While it’s rare to see a free agent reunion between a franchise and its former players, the Bulls are presented with multiple opportunities to make that happen this summer. Some of the names have been rumored more than others, while some have come up strictly under speculation or fit. But in any case, it could happen, and it deserves our attention.
So with that in mind let’s go over #ThePossibleReturns.
Teams (in order): Chicago Bulls, Oklahoma City, Minnesota Timberwolves
Previous Bulls stint: 2009-2017
Taj Gibson was practically as reliable as they come. Sure, fluctuations happen, but when he took the court, you basically knew what you were going to get … and you didn’t mind it. Recently, NBC Chicago Sports Mark Schanowski reported that Gibson is believed to actually be on the Bulls free agent list.
Gibson always played with a nice level of energy and was an efficient post player. In his eight seasons with the Bulls, Gibson averaged 9.4 points per game and 6.4 rebounds per game while shooting an impressive 49.5 percent from the field. I’m not sure what it is about Bulls players going to the Timberwolves, but he put up two of his better overall seasons during his time in Minnesota, both years scoring over 10 points per game.
Gibson is a proven NBA-talent and has a good reputation in this league as a positive locker room guy. He also already has experience with Boylen as a coach, and could be a great asset to help anchor a second unit.
I believe he’ll receive interest from teams across the league, but it’s quite possible his connection with Chicago could lure him in. The only issue is that over the last two seasons he made $14 million, and it’s hard to imagine the Bulls will be willing to throw that much money at him right now. The plan would probably be to keep things at around $10 million, but if push comes to shove, and the Bulls are feeling good with their extra $3 million, they could pull the trigger.
Teams (in order): Chicago Bulls, New Orleans Pelicans, Milwaukee Bucks
Previous Bulls stint: 2014-2018
I thought this could be a possibility toward the end of the regular season, and maybe it will soon be. The Bulls need perimeter shooting and depth, and Mirotic satisfies that need without breaking the bank.
The years of trying to shape Mirotic into a nightly starter have most likely faded away, and the role he played last season on the Pelicans and Bucks (role-player) is what the Bulls are looking for and what he should be for the remainder of his career.
Last season, Mirotic averaged 15.1 points per game (which was probably a bit on the high end) and also brought in 7.4 rebounds per game. At this point in his career, he is a strong veteran option that can come off the bench and give you the spark needed. He has a tendency to be streaky, but when he gets into a rhythm he can be lethal from behind the arc.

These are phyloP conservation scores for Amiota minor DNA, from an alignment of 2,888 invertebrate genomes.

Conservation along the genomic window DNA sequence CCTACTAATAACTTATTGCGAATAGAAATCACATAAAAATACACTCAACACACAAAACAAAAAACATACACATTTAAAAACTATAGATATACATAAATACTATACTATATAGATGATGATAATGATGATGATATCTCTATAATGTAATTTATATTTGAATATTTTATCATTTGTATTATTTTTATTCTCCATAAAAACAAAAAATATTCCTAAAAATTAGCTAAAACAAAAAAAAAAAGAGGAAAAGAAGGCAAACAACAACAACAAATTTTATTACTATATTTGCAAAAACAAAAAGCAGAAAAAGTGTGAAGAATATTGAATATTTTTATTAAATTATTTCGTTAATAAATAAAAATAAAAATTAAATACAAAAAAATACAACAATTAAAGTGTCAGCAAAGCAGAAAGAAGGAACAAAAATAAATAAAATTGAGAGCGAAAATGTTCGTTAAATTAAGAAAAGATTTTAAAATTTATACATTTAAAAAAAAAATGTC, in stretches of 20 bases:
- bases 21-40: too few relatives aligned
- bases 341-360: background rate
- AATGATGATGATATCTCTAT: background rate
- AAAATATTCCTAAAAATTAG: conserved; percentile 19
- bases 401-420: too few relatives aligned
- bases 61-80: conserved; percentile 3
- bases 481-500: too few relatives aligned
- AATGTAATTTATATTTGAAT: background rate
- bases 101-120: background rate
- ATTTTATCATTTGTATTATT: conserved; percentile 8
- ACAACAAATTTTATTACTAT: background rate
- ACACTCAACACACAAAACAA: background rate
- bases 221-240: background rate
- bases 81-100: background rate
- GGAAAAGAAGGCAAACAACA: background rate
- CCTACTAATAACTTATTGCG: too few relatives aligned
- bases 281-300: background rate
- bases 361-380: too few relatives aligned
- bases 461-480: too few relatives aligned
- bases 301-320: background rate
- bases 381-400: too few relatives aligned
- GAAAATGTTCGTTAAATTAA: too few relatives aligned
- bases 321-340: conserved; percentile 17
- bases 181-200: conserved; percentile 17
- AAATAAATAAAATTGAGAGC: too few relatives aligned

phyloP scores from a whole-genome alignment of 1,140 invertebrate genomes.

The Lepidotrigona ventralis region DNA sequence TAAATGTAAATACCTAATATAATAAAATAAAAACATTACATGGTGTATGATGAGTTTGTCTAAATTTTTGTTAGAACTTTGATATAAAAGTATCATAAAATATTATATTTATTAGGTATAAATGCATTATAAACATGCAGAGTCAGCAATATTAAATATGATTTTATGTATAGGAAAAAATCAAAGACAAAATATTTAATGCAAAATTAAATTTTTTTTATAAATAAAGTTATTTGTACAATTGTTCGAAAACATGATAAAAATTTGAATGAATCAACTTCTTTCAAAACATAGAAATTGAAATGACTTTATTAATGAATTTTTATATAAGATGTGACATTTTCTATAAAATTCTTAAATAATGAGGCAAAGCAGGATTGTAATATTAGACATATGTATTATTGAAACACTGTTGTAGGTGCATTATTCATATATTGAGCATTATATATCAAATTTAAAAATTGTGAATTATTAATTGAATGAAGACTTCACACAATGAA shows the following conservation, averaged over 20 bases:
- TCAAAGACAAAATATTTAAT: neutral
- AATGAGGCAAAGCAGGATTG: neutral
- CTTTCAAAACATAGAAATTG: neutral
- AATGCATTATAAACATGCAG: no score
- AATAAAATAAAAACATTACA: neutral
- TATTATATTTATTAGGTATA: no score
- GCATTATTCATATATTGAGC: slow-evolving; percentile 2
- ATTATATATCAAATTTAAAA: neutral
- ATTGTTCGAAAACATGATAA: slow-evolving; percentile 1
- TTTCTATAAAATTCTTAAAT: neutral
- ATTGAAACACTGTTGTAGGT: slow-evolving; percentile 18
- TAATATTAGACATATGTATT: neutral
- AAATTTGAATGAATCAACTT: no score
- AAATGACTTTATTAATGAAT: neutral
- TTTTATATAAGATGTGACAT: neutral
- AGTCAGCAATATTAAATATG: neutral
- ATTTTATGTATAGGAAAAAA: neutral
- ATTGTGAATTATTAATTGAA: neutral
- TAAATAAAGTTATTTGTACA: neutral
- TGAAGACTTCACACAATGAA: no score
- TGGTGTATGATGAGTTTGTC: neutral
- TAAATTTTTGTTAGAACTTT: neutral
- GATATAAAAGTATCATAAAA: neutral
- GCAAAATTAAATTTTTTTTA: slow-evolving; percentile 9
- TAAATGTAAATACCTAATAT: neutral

As NBC Chicago Sports pointed out when they brought up Mirotic as a possible option, Bobby Portis is gone now, so he shouldn’t have any fear of coming back to Chicago.
Teams (in order): Chicago Bulls, New York Knicks, Memphis Grizzles
Previous Bulls stint: 2007-2016
Sadly, Noah’s time in the NBA feels like it has run its course. The 34-year-old has been beaten up over the years with lingering injury issues and aggressive post play. Much like Derrick Rose, Noah will always hold a place in Chicago fan’s hearts, but a return wouldn’t necessarily be the best basketball option.
After finishing up his time with the Knicks, Noah did find his way onto the roster with the Grizzlies where he averaged 16.5 minutes per game as a role player. He came in, grabbed a few boards, chucked up a couple of basketballs and got out of there. I’m not sure what team he really fits best on at this point in his career, but having to use him as a legitimate back-up option to Wendell Carter Jr. this upcoming season wouldn’t be the smartest move.
Don’t get me wrong, I believe Noah could really be a strong locker room influence on this young roster, but he is probably too much of a liability at this point in his career.
I love you, Joakim… just not back in Chi-town.
Teams (in order): Chicago Bulls, New York Knicks, Cleveland Cavaliers, Minnesota Timberwolves
Previous Bulls stint: 2008-2016
Whenever his name is uttered, you can feel sadness sweep over the Chicagoland area… or maybe that’s just the wind coming off the lake. Either way, Rose will forever hold a major soft spot in the heart of all Bulls fans. He provided the highest standard of basketball the city had seen since the Michael Jordan era, but sadly his time in the city is tainted with hardship.
Paxson wants veterans who can teach his young core what it means to be professionals, I think Rose checks that box. He has been through the wringer, he was the youngest player to ever win an NBA and a year later he would begin a journey that would put his entire career into question. He’s seen it all. And having that level of experience to help guide your new rookie point guard wouldn’t be half bad.
If you look at things from a strictly on-court value, it still isn’t the worst idea. Rose put up his best overall season since the 2016-17 season and did it in fashion with a career-high 50-point game performance. Last season was his best three-point shooting year by far (37.0% – previous best was 34% in 2013-14). Although, he did, once again, finish the year off with a season-ending injury (had surgery on elbow in March).
I’m not sure the Bulls will want to go through the media storm and emotional rollercoaster that will come with his return, it just might not be worth it, but it would certainly be a welcoming homecoming.
Regardless of all the talk, the Chicago Tribune’s K.C. Johnson recently reported: “Though the professional relationship has been repaired, the Bulls and Derrick Rose aren’t currently linked.”
Probably for the best.